$1 Million is Just the Beginning: Q4 2020 in Network Access Sales

Victoria Kivilevich, Threat Intelligence Analyst

Multiple initial network accesses continue to appear for sale in underground forums every day, partially becoming an initial entry point for ransomware operators. Following KELA’s analysis of initial access brokers’ activities in September 2020, we’ve assessed the listings of network access from all of Q4 2020.

We’ve shared some of the major takeaways below:

  • KELA traced almost 250 initial network accesses listed for sale in Q4 2020. The cumulative price requested for all accesses surpasses $1.2 million. On average, we observed around 80 accesses offered for sale in each month of Q4 2020.
  • Out of these network access listings, KELA found that at least 14% were noted as sold by actors.
  • As the overall month-to-month number is lower than in September (108 accesses), KELA identified a growing trend of accesses being sold in private conversations rather than publicly in forums, likely the cause for the slight decline.
  • While establishing a list of the most expensive accesses and the TTPs of their sellers, KELA discovered that the attack surface is constantly expanding, with initial access brokers offering new access types. Meanwhile, RDP- and VPN-based accesses, as well as vulnerabilities (allowing to run code using a specific flaw and potentially enabling actors to pivot further within the targeted environment), constitute the majority of the offers.

Darknet Threat Actors Are Not Playing Games with the Gaming Industry

Almog Zoosman, Pre-Sales Engineer and Victoria Kivilevich, Threat Intelligence Analyst

The gaming industry should really thank Covid-19: People are stuck at home, seeking indoor hobbies, and giving online gaming a chance. With the rise of gamers and purchases, the online gaming industry is estimated to reach $196 billion in revenue by 2022. However, the growing success of this industry also calls attention to cybercriminals scouting out their new targets – and what better target could cybercriminals ask for than an industry that’s up and coming and may not be prioritizing their security precautions as much as their industry advancement and profit. So, though this industry isn’t valued at the trillions of dollars that the financial industry may be valued at, it still checks off boxes for two key factors that many profit-driven cyber criminals tend to seek: increase profits and minimize the complexity of the process in order to do so.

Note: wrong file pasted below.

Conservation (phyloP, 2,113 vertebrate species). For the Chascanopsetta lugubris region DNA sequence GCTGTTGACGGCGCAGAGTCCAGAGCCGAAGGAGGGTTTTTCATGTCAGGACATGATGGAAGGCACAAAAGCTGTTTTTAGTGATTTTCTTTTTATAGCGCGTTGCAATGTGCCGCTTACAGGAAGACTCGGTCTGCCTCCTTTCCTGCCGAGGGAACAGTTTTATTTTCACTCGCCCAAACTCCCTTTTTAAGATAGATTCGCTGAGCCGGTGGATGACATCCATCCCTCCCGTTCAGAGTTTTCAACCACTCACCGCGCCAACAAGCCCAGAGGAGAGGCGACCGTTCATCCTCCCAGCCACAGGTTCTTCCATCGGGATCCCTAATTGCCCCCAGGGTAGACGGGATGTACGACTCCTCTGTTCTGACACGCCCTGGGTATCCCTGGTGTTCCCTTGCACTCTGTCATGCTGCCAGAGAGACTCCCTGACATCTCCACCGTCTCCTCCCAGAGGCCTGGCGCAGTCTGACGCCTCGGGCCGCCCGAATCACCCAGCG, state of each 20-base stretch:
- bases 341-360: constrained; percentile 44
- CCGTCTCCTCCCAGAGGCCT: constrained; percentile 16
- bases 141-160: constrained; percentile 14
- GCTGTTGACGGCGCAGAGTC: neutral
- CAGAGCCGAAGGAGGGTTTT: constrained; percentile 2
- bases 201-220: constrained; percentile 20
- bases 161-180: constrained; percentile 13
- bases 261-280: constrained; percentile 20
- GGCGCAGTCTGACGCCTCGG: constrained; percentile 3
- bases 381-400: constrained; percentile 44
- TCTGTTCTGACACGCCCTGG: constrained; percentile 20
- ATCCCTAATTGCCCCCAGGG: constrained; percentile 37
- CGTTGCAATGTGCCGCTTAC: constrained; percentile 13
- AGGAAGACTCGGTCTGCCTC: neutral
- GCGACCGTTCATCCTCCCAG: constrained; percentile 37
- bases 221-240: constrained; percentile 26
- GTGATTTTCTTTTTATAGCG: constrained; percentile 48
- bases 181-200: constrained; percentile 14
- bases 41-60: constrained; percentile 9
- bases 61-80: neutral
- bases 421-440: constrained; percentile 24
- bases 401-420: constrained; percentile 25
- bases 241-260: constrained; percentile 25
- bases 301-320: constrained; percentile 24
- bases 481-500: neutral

• In order to assess the threat landscape of the gaming industry in light of Covid-19, we explored the risks that are potentially threatening employees and internal resources of the leaders of this industry.[1] We’ve included some of this blog’s major key takeaways below:
  • KELA observed multiple instances of supply and demand for initial network access of gaming companies (especially their resources designed for developers).
  • KELA found nearly 1 million compromised accounts pertaining to gaming clients and employees, with 50% of them offered for sale during 2020.
  • KELA detected more than 500,000 leaked credentials pertaining to employees of the leading companies in the gaming sector.
  • The gaming industry is growing, in turn increasing the number of threats against it. By proactively monitoring darknet communities, organizations in this industry can collect real-time valuable intelligence in order to help gain an external viewpoint on their organizations’ attack surfaces and mitigate cyber threats.